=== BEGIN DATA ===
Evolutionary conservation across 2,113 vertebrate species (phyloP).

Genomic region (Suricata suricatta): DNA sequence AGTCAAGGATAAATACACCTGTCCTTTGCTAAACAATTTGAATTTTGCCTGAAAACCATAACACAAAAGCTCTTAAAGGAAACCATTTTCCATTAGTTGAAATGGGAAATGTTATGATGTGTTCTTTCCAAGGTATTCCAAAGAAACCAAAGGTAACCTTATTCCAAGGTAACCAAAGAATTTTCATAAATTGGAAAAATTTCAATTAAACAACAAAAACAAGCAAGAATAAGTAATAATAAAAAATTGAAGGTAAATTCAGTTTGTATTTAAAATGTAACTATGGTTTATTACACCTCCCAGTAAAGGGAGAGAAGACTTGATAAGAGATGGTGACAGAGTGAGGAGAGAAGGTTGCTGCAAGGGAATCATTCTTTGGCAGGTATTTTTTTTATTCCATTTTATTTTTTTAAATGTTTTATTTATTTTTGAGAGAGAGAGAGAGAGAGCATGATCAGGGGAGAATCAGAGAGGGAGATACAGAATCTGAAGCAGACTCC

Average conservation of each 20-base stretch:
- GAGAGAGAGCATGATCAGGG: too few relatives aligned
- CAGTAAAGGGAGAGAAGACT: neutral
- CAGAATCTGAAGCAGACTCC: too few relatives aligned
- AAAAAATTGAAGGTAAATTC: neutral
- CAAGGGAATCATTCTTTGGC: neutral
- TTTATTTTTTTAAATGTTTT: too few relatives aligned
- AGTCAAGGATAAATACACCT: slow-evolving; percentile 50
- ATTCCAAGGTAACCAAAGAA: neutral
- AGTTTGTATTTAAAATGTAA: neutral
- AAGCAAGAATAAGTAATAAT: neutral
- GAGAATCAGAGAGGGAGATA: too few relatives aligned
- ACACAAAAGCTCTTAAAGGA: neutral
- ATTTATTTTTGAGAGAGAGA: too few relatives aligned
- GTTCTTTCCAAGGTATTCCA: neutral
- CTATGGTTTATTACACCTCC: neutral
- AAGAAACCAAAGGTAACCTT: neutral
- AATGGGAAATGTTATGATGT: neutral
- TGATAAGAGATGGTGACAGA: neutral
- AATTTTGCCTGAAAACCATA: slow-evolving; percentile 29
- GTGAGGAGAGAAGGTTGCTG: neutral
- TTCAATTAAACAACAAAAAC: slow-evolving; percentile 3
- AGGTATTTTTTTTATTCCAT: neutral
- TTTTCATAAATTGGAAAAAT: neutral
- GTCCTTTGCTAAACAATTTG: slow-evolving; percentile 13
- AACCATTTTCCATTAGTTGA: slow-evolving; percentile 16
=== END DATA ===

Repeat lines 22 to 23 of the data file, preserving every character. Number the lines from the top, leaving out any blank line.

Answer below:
- AATTTTGCCTGAAAACCATA: slow-evolving; percentile 29
- GTGAGGAGAGAAGGTTGCTG: neutral